Our products and services are the “currency” through which we provide advocacy and, believe me, aviation businesses are in the midst of a very challenging year on the advocacy front. NATA, along with other leading general aviation associations, are in a battle with the airlines over the future management of the air traffic control system. To lose this fight—for the airlines to, in essence, take over management of the air traffic control system—I believe would forever change general aviation as we know it in this country. Let me acknowledge the attendees at NATA’s Aviation Business Conference in June, who took time out of their schedules to travel to Capitol Hill and visit with lawmakers, sharing the concerns of the entire aeronautical service provider community.

That is not our only advocacy challenge. We have been confronting an attack on aviation businesses from within the general aviation community itself, an initiative by a national pilot organization to impose economic regulation on FBO pricing. While we will continue to meet rhetoric with fact-based response, I believe this diverts precious time and resources away from the issue on which we should be united—the threat to general aviation posed by the airlines.

If we do not prevail in this struggle, it will likely render moot any further discussions about the pricing of general aviation services.

I don’t want to leave you with the impression that NATA’s advocacy is purely defensive. In fact, I am pleased to report that our member-driven advocacy is also showing positive results, at both the FAA and on Capitol Hill.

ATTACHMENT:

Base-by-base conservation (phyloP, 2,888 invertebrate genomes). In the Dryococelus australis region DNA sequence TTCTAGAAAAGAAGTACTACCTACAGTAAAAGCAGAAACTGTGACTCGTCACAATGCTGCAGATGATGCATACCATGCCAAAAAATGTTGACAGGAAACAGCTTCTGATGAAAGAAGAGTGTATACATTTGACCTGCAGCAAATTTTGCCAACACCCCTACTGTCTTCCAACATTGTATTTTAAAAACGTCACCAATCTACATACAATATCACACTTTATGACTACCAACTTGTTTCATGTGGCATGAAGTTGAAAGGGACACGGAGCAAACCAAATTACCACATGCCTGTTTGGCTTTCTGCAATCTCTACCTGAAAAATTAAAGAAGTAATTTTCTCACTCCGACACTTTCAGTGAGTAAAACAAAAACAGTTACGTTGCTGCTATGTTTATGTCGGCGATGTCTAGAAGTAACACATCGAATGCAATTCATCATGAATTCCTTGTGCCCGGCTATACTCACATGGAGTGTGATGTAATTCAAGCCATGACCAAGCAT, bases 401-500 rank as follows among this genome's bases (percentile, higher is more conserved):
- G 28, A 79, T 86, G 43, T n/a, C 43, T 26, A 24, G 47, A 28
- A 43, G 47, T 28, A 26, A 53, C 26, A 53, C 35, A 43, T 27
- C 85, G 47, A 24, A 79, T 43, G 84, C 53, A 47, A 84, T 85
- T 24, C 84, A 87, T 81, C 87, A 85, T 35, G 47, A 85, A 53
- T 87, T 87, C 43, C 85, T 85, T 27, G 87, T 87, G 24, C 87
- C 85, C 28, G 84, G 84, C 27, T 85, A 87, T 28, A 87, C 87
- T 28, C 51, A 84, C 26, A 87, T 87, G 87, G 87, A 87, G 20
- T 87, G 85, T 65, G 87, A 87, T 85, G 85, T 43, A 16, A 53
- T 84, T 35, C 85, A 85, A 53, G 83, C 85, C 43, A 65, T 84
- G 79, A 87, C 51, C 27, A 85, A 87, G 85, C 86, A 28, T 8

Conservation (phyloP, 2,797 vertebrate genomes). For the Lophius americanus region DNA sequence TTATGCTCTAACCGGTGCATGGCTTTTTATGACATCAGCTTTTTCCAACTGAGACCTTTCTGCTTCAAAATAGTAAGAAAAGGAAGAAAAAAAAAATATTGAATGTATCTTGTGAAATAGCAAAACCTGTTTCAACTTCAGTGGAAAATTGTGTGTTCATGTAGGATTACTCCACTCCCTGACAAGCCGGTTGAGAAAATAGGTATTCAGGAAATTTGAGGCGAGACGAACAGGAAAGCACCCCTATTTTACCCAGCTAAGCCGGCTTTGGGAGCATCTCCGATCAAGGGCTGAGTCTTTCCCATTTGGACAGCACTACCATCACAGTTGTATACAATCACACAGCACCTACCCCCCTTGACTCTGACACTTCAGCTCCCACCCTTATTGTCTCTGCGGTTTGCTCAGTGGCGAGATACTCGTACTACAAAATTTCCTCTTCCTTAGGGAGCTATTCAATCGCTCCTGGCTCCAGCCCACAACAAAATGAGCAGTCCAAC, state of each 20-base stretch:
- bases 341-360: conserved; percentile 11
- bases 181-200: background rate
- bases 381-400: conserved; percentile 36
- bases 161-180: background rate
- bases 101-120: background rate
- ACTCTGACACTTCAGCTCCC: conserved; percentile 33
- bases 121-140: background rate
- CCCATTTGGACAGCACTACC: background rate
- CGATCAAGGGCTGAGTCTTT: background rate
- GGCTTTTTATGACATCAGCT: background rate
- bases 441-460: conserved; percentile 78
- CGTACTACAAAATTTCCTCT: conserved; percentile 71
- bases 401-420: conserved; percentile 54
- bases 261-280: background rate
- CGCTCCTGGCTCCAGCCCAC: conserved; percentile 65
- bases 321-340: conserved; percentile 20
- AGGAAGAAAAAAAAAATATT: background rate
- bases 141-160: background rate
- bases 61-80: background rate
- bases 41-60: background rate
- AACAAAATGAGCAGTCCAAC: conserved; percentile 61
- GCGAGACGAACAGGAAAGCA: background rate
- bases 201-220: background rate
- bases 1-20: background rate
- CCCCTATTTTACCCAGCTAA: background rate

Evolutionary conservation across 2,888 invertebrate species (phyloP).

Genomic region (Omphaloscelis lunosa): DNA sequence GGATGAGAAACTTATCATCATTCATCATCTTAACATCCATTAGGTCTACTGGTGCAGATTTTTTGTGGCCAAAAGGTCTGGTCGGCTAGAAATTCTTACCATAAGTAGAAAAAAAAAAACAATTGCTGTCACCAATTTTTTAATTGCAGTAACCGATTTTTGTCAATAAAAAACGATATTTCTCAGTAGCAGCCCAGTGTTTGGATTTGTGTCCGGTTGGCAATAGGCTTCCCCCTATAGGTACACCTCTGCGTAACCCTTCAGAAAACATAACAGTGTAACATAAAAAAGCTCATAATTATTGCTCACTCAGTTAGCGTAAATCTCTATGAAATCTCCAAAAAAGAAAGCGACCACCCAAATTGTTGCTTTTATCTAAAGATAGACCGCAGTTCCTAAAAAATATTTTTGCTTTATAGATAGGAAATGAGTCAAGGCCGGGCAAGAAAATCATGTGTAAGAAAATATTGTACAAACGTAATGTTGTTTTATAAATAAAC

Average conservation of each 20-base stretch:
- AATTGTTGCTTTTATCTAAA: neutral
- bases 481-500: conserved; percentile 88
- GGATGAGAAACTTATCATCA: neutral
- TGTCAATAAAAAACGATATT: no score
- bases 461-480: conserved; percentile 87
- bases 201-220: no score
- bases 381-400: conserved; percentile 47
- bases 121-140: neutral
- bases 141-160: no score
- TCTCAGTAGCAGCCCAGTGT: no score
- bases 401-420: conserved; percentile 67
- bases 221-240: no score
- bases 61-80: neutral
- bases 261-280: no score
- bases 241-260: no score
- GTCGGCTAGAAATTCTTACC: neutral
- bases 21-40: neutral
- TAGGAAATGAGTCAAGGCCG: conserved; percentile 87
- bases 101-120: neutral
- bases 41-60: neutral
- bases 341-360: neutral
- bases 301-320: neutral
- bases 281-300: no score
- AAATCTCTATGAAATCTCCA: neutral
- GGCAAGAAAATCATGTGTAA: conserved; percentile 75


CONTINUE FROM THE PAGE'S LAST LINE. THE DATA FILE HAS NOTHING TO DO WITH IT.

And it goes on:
All in all, it has been quite a first year for me as your president. I want to thank you for your ongoing support of me and the association. As we move forward together, please know that hearing from you with your concerns and ideas is both important and necessary to the ongoing success of NATA and our industry.

Republished from the 2017 Q3 Aviation Business Journal.


International, Innovation and Investment in NATA

June 20, 2016

Greetings from Washington! With Congress still looking for a path forward on a long-term FAA reauthorization and the ongoing controversy surrounding the House Transportation Committee proposal to split the FAA into public and private organizations, it is as important as ever to remain engaged, informed and active in helping your NATA staff communicate directly and effectively with your nation’s lawmakers. Bill Deere provides the latest information as we go to press in his column. Please help us ensure our voice remains strong and consistent. NATA continues to make progress on several other fronts. Here are a few highlights.